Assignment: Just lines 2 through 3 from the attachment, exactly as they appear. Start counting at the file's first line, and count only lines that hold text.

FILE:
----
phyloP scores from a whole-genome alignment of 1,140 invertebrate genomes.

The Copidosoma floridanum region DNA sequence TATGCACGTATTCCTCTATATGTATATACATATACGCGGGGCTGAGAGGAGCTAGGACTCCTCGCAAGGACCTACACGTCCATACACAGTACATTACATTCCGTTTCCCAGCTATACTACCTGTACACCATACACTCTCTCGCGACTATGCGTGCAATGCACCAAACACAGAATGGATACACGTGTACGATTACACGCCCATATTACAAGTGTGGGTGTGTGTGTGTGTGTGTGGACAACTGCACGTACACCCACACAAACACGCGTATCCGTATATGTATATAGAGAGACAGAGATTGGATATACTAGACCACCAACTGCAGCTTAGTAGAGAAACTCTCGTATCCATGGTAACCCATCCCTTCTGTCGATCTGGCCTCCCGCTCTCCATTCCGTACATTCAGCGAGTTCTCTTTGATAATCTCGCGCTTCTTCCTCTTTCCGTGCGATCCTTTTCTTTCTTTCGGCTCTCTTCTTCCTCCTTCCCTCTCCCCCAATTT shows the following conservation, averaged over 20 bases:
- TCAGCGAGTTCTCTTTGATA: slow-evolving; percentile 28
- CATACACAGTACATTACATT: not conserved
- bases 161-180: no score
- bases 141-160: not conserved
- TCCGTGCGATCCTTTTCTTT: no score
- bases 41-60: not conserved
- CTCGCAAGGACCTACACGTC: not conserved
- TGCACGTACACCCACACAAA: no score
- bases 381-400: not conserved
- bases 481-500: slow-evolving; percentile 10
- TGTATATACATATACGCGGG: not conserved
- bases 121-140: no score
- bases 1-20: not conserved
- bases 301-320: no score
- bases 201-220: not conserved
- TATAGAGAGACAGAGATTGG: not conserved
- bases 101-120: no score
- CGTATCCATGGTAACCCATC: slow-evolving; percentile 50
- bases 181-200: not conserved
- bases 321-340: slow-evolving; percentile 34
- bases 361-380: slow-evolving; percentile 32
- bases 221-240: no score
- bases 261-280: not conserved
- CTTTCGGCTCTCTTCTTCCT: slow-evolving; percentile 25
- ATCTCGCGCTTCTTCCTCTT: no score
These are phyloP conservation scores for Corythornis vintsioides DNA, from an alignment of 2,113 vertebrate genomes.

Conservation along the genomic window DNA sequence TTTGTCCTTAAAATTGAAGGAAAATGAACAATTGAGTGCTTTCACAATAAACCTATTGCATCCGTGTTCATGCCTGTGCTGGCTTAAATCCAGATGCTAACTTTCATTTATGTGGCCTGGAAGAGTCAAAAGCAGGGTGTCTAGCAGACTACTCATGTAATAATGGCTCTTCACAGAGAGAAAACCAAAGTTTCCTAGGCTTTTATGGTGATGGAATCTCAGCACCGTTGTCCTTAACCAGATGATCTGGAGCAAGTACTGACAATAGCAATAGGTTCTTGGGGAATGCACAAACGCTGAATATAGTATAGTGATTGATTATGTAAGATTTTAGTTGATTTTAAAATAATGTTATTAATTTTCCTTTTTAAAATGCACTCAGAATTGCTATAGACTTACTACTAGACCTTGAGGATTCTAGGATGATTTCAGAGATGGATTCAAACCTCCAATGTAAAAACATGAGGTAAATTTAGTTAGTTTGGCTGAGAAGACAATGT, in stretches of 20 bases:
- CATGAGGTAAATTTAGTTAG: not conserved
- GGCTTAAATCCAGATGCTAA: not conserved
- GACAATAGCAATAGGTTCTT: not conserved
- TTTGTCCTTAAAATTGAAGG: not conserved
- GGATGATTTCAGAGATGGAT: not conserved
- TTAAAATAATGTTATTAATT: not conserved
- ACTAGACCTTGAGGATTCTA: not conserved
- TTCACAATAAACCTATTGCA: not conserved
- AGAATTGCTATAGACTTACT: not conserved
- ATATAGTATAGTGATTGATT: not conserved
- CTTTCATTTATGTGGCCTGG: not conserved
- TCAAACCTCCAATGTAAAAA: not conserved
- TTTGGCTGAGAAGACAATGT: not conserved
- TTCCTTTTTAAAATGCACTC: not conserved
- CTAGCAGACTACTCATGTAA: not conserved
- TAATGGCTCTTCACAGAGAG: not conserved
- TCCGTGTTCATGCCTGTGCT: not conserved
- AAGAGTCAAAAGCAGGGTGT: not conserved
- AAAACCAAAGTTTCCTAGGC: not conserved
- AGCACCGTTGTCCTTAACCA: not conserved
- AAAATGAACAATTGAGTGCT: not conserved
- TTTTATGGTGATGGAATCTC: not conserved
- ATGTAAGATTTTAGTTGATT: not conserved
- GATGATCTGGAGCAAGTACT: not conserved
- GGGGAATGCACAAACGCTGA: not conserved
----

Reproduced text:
The Copidosoma floridanum region DNA sequence TATGCACGTATTCCTCTATATGTATATACATATACGCGGGGCTGAGAGGAGCTAGGACTCCTCGCAAGGACCTACACGTCCATACACAGTACATTACATTCCGTTTCCCAGCTATACTACCTGTACACCATACACTCTCTCGCGACTATGCGTGCAATGCACCAAACACAGAATGGATACACGTGTACGATTACACGCCCATATTACAAGTGTGGGTGTGTGTGTGTGTGTGTGGACAACTGCACGTACACCCACACAAACACGCGTATCCGTATATGTATATAGAGAGACAGAGATTGGATATACTAGACCACCAACTGCAGCTTAGTAGAGAAACTCTCGTATCCATGGTAACCCATCCCTTCTGTCGATCTGGCCTCCCGCTCTCCATTCCGTACATTCAGCGAGTTCTCTTTGATAATCTCGCGCTTCTTCCTCTTTCCGTGCGATCCTTTTCTTTCTTTCGGCTCTCTTCTTCCTCCTTCCCTCTCCCCCAATTT shows the following conservation, averaged over 20 bases:
- TCAGCGAGTTCTCTTTGATA: slow-evolving; percentile 28